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Daniele Dalli and Fulvio Fortezza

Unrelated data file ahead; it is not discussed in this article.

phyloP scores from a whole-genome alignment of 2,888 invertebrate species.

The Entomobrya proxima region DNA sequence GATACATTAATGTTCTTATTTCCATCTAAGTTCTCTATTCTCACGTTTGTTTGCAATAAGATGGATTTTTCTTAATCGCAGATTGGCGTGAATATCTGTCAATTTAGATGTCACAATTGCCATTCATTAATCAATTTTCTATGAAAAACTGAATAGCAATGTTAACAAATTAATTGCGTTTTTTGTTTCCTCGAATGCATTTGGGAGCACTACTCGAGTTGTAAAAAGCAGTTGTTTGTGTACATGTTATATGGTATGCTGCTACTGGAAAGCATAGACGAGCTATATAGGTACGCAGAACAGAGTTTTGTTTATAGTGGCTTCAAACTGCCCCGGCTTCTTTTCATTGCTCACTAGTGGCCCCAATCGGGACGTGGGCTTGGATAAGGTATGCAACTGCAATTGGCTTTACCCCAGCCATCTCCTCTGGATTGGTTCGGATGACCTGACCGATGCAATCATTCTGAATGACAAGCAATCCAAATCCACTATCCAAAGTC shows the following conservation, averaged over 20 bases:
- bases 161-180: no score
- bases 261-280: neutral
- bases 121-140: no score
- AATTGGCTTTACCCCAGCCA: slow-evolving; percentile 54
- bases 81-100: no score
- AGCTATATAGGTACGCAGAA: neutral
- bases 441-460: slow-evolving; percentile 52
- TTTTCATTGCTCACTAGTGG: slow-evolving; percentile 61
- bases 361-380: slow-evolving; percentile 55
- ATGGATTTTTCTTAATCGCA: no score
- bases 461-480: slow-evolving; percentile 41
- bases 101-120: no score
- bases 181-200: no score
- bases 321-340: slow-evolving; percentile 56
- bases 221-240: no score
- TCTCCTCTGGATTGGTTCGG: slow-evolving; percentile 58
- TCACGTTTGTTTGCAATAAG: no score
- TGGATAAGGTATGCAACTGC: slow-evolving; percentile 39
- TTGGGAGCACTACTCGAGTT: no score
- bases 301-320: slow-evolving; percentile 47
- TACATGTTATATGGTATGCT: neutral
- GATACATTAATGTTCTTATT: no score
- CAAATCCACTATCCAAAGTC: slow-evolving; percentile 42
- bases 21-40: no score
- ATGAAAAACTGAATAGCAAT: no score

Bartering is a type of moneyless market exchange in which persons interact in order to find mutual satisfaction through the exchange of goods for other goods. In given conditions, bartering platforms integrate discrete market transactions into a collective and dynamic process in which social exchange patterns emerge. While bartering is still a marginal exchange practice, it is becoming increasingly popular owing to significant changes in people’s values and lifestyles, and owing to the digital revolution, which is dramatically increasing opportunities for strangers to interact, exchange, and collaborate. The authors present empirical evidence from an online bartering community in Italy whose characteristics allow members to follow different bartering styles, from more individualistic and market-oriented ones to more social and collectivistic ones. This confirms that new exchange practices exist (and can thrive) alongside the dominant market exchange paradigm, and that they now go beyond the strict anti-consumption domain. They represent hybrid interaction types that possess elements from two distinct regimes of value (economic and social). This strongly affects the sphere of value, which should be conceived as a process that stems from significant interactions and is situated midway between the worlds of price and pricelessness.